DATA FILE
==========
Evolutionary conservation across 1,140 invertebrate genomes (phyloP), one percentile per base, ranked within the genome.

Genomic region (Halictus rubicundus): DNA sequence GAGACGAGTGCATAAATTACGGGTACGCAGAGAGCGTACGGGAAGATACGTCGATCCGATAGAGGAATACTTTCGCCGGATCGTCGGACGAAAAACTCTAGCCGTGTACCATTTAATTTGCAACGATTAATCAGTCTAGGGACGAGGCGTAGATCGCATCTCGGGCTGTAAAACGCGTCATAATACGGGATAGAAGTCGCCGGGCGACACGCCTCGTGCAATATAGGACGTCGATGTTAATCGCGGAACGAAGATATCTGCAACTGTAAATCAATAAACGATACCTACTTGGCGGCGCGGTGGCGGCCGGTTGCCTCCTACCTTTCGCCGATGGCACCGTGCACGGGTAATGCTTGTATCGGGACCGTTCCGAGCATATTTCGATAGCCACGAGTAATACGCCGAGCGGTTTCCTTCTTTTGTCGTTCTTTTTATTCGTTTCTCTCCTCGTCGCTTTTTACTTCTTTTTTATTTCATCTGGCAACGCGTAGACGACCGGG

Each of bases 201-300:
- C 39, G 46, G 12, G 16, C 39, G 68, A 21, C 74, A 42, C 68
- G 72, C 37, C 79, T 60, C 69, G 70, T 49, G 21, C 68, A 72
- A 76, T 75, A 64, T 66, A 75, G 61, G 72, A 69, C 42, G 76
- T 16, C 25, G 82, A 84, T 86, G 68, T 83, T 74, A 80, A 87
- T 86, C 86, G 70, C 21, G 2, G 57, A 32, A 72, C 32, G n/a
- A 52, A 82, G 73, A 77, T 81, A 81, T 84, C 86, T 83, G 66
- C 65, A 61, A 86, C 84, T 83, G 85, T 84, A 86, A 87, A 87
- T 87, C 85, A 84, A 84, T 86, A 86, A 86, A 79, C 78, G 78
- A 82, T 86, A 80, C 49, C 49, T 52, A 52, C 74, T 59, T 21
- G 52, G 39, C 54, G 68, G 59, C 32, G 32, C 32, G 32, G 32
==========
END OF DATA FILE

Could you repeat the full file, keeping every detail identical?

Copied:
Evolutionary conservation across 1,140 invertebrate genomes (phyloP), one percentile per base, ranked within the genome.

Genomic region (Halictus rubicundus): DNA sequence GAGACGAGTGCATAAATTACGGGTACGCAGAGAGCGTACGGGAAGATACGTCGATCCGATAGAGGAATACTTTCGCCGGATCGTCGGACGAAAAACTCTAGCCGTGTACCATTTAATTTGCAACGATTAATCAGTCTAGGGACGAGGCGTAGATCGCATCTCGGGCTGTAAAACGCGTCATAATACGGGATAGAAGTCGCCGGGCGACACGCCTCGTGCAATATAGGACGTCGATGTTAATCGCGGAACGAAGATATCTGCAACTGTAAATCAATAAACGATACCTACTTGGCGGCGCGGTGGCGGCCGGTTGCCTCCTACCTTTCGCCGATGGCACCGTGCACGGGTAATGCTTGTATCGGGACCGTTCCGAGCATATTTCGATAGCCACGAGTAATACGCCGAGCGGTTTCCTTCTTTTGTCGTTCTTTTTATTCGTTTCTCTCCTCGTCGCTTTTTACTTCTTTTTTATTTCATCTGGCAACGCGTAGACGACCGGG

Each of bases 201-300:
- C 39, G 46, G 12, G 16, C 39, G 68, A 21, C 74, A 42, C 68
- G 72, C 37, C 79, T 60, C 69, G 70, T 49, G 21, C 68, A 72
- A 76, T 75, A 64, T 66, A 75, G 61, G 72, A 69, C 42, G 76
- T 16, C 25, G 82, A 84, T 86, G 68, T 83, T 74, A 80, A 87
- T 86, C 86, G 70, C 21, G 2, G 57, A 32, A 72, C 32, G n/a
- A 52, A 82, G 73, A 77, T 81, A 81, T 84, C 86, T 83, G 66
- C 65, A 61, A 86, C 84, T 83, G 85, T 84, A 86, A 87, A 87
- T 87, C 85, A 84, A 84, T 86, A 86, A 86, A 79, C 78, G 78
- A 82, T 86, A 80, C 49, C 49, T 52, A 52, C 74, T 59, T 21
- G 52, G 39, C 54, G 68, G 59, C 32, G 32, C 32, G 32, G 32